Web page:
loyola greyhounds

For seven years, Patsos was Sisyphus and Loyola basketball was his rock. Every time he would push the rock up to 18 or 19 wins and third place in the Metro Atlantic Athletic Conference, it would slide back to 12 or 13 wins and seventh in the conference. There was great support in Baltimore: Ravens owner Steve Bisciotti came to games; Patsos’s mentor, Gary Williams, pushed loyal Maryland fans to get behind his former assistant’s program.

But every time Patsos nudged the rock anywhere close to the top of the mountain, the damn thing slid back on top of him again.

Until Friday night.

Finally, Reitz Arena looked exactly the way Patsos envisioned it when he first walked in and saw 2,100 empty seats — most of which stayed empty on game nights back then. The joke about Loyola basketball in those days was that during timeouts most of the students who showed up for a game were on the court — leading cheers in front of a mostly empty student section.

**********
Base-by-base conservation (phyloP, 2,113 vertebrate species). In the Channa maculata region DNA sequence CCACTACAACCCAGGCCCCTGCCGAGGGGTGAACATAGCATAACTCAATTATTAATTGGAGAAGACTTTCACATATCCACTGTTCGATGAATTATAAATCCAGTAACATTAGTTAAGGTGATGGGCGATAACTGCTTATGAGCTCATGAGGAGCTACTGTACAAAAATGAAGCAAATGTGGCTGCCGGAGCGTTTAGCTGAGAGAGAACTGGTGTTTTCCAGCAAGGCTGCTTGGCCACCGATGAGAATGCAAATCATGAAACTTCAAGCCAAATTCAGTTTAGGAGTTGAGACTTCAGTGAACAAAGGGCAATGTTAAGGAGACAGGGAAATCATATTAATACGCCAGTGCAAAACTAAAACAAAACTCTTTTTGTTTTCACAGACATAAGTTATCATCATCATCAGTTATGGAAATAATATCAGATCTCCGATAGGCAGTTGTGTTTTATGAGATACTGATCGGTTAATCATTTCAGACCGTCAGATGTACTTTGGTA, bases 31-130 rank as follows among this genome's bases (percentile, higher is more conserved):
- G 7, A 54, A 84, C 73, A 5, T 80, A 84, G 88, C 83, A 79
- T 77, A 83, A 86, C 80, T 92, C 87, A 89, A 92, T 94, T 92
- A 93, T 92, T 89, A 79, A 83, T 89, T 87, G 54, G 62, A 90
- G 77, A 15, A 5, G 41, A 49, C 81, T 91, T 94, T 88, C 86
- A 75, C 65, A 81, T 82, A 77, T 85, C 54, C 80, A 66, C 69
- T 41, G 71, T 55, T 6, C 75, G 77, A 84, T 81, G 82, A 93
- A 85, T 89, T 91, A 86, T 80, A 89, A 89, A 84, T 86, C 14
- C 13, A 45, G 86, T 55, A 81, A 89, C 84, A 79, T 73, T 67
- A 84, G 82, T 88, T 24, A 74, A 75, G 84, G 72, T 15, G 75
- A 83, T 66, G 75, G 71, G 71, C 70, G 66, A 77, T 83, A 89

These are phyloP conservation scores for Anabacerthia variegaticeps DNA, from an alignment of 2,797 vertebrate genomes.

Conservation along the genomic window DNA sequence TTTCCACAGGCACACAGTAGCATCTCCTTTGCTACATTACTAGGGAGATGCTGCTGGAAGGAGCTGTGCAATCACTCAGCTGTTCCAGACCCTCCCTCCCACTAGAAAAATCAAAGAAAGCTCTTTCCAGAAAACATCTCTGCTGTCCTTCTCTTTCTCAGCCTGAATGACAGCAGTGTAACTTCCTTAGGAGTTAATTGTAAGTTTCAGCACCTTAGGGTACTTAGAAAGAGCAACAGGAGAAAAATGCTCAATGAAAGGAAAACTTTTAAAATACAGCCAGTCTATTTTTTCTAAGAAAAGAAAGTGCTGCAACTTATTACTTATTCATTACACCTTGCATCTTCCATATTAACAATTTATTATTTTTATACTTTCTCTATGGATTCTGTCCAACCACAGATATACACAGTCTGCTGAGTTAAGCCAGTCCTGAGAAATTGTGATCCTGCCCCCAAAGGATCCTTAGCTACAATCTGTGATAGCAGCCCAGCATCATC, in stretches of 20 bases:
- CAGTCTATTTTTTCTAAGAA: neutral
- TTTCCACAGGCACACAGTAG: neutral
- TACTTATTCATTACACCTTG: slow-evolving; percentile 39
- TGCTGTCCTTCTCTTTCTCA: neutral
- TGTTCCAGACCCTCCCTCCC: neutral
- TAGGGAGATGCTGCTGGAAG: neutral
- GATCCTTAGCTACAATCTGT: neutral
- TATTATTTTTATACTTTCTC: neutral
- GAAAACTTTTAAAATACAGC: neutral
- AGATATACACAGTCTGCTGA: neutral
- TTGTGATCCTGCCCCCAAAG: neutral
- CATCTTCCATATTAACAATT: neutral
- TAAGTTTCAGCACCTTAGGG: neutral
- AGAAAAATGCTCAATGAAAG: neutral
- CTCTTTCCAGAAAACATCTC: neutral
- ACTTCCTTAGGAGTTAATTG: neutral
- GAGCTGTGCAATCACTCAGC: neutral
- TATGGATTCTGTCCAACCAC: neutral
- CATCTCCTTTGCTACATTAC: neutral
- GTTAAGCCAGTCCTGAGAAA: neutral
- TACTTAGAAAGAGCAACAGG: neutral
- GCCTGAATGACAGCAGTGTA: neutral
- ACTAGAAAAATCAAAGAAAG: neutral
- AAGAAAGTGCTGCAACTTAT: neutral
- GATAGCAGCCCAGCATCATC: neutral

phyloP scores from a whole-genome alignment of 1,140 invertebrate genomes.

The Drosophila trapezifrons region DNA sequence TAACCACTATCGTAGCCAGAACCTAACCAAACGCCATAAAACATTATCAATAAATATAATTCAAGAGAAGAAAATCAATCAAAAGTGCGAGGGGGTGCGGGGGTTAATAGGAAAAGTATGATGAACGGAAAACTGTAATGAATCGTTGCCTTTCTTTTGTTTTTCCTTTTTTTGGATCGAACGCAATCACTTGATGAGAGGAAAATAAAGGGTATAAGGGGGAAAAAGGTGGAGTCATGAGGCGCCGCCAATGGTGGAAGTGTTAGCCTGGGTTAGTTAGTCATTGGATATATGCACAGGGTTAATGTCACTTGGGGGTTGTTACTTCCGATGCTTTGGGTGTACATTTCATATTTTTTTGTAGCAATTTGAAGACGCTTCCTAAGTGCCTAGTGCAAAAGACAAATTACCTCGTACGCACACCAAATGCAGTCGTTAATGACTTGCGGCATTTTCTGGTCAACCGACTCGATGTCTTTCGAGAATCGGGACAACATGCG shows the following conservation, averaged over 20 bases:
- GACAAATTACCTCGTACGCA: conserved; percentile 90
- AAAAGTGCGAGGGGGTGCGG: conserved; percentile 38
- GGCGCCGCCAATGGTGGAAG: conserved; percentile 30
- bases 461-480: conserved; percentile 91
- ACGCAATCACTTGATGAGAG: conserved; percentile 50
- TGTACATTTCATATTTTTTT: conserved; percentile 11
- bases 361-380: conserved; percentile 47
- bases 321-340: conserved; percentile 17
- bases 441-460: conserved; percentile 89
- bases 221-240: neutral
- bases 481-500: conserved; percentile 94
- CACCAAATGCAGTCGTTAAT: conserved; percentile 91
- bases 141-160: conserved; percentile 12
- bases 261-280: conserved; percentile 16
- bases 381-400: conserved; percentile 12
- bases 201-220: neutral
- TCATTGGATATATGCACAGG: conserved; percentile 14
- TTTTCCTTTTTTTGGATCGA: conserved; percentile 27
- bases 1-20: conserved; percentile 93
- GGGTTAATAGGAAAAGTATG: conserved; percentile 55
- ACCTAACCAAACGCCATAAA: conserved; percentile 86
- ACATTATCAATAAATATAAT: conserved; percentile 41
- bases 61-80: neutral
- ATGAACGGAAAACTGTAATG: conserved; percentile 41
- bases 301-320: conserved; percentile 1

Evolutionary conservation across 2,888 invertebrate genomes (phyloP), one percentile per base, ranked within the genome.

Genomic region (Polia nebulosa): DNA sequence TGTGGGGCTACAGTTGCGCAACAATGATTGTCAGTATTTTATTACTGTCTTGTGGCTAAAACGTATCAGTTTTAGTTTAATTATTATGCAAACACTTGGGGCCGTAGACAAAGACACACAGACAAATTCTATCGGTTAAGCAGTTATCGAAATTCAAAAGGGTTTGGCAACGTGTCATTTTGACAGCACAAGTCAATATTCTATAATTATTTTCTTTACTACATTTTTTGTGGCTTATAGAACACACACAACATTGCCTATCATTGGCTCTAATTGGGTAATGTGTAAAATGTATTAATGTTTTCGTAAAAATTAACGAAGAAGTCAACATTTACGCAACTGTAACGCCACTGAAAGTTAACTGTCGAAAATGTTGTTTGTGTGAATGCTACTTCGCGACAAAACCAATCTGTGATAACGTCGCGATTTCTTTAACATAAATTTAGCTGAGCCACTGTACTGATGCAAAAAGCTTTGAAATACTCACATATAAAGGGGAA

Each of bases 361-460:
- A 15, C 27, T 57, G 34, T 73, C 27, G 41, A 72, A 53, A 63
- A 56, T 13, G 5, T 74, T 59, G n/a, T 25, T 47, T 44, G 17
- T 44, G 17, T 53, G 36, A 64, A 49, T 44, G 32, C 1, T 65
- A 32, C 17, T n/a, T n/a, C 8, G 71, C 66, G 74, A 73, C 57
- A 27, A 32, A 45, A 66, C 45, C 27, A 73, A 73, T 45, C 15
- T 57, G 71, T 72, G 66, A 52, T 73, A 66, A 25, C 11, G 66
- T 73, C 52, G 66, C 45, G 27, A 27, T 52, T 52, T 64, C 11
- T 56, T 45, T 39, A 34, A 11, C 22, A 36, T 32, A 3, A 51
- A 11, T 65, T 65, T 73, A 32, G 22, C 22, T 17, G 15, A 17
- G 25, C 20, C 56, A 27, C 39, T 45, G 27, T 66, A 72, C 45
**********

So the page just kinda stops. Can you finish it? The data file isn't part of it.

Not anymore. The place was packed and rocking — literally — for Loyola’s game against Iona, with first place in the MAAC on the line. When the students began jumping up and down during timeouts, the bleachers actually rocked.


When John Feinstein chimes in, you have officially arrived.

Go Hounds.